Social studies teacher Interview Questions
In an interview for a social studies teaching position, be prepared to be asked about your teaching style, educational background and knowledge of the material you will be presenting. Like any other teaching position, schools will be looking to hire individuals with a passion for passing on knowledge in an effective way. Social studies teachers in secondary schools will be expected to have a degree in social studies and hold qualified teacher status (QTS).
Top Social Studies Teacher Interview Questions & How to Answer
Here are three social studies teacher interview questions and tips on how to answer them:
Question No. 1: What strategies do you use to handle a difficult student?
How to answer: This question allows interviewers to assess your classroom management and communication skills. Discuss the strategies you use to build positive student-teacher relationships. List and discuss the interventions you would use to help a difficult student. If you can, share previous successes in classroom management.
Question No. 2: How do you accommodate the needs of differently abled students?
How to answer: Social studies teachers must make learning accessible to students of varying abilities and backgrounds. Discuss techniques and strategies you would use to help all students learn classroom material.
Question No. 3: Which techniques do you use to communicate with parents?
How to answer: Parent-teacher cooperation is critical to student success in the classroom. This question allows the interviewer to assess your approach to parent communication. Your answer should demonstrate a commitment to building teacher-parent relationships and include specific steps to build that relationship.
Not much. When could I arrive.4 Answers
I told them the date.
Of course they are not going to tell you the salary or benefits. They do not have a pay scale to show you, and they want to underpay you, as they do with every single teacher walking in (apart from the ones without qualifications that, ironically, are well-paid). Less
Yeah, that's what I figured. Not to worry, a few days I got two other job offers whereby they DID tell me the pay scale before I had to commit to accepting and sending references... Yea!! Less
How would you handle discipline for a student who disrespects a teacher?2 Answers
It depends on the teacher and what they are teaching. You have to understand students quality and work on them rather than interrupt them again and again in front of whole class. Involve them in different works and trust on them and make your lesson so effective where children can learn with hands on practice. Less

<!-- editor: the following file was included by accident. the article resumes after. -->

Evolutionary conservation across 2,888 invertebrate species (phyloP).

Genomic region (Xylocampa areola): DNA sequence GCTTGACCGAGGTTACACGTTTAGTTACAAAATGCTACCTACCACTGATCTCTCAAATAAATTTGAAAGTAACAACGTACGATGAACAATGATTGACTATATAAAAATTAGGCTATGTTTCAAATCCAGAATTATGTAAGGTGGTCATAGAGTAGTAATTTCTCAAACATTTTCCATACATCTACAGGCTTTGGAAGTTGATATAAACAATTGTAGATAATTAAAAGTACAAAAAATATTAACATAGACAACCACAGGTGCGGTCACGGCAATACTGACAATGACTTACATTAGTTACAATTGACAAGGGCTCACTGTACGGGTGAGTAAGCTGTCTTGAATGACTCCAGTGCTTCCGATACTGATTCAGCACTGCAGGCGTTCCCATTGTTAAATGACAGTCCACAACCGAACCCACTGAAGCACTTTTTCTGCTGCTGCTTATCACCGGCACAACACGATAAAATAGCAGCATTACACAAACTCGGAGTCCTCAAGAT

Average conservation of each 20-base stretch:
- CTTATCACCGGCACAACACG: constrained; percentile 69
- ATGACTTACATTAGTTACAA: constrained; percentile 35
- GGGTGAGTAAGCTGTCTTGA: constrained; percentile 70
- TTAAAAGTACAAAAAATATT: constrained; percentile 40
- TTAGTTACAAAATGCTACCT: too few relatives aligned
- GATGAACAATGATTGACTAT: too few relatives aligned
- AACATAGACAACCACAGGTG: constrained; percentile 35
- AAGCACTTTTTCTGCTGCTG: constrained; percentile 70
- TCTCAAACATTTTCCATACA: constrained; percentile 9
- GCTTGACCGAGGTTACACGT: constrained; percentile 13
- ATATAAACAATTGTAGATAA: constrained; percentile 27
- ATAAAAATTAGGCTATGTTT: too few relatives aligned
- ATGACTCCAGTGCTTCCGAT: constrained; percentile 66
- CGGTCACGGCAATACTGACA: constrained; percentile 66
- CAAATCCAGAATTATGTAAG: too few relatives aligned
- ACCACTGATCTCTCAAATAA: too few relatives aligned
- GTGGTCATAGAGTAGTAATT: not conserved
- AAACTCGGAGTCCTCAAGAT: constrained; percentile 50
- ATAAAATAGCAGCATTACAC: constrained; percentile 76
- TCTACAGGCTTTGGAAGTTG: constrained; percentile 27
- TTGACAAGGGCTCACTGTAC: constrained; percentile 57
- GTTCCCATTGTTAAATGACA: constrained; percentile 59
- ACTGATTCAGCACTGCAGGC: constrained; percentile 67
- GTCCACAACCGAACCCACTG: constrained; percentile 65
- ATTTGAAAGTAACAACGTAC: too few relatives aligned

With redirecting the behavior, allowing the student to analyze the behavior, and positive reinforcement. Less
What would you do if a student had a 68% (70% is passing) in your class?2 Answers
Give them an opportunity to come in and correct low performing assignments. If they come in, give them the points. If they don't, then don't give them the points. Pretty simple. A 69 is different, that could be the difference in a poorly-written test question between passing and failing. Bump up all 69s without question, 68 only if they prove they want to work and correct items. Less
First, I would evaluate myself. Did I execute the lesson plan so that all students were able to comprehend and respond effectively. I think that some students are not good test takers but do understand the material. Review the material with the student and see if the mistakes were simply lack of attention to detail or does the student actually have a problem learning the subject. I am not an advocate of "giving" or "bumping" grades. Students have to learn and appreciate earning the grade that they worked for even if that grade is a 68%, but there are variables that can be considered such as, was the student engaged? Did he/she complete all assignments on time? Was the student a distraction in the class? These variables will assist my decision on how to appropriately assist the student. Less
How would you reach low income students and make them care about school?2 Answers
Being that a student comes from a low income environment doesn't mean that they don't care about school. As an educator you have to find ways to relate to the student and not enabling the student to use their economic situation as a crutch to devalue school. Being from a low income environment myself, I would share my experiences on how I approached societal road blocks and overcome them. Listening to them is key, they have a version of the story and it should be respected and valued. Students want to know they are heard, appreciated and valued despite their social or economical backgrounds. Less
You make them feel valued in your classroom. You let them have a voice and some input on their educational experience. You treat them with dignity and respect. It's not hard to connect with them if you jut make a concentrated effort during the first weeks of school. Less
We focus heavily on teacher-parent alliance-- how have you partnered with parents in the past and what are some ideas you have on using parents in the classroom.1 Answers
The parents picked the kids up directly from my classroom in the past and they were also able to volunteer. I would use a newsletter and other means of communication to stay in touch. Less
Most of the questions for this particular interview focused on PBL and inquiry. However, one question that stood out what how I dealt with change.1 Answers
My answer is genuine because my current place of employment is going through a lot of change and the staff is very negative. I was able to give genuine examples of how I've encouraged peers in my current workplace to see change as an opportunity and even when change is scary - it can be very good. Less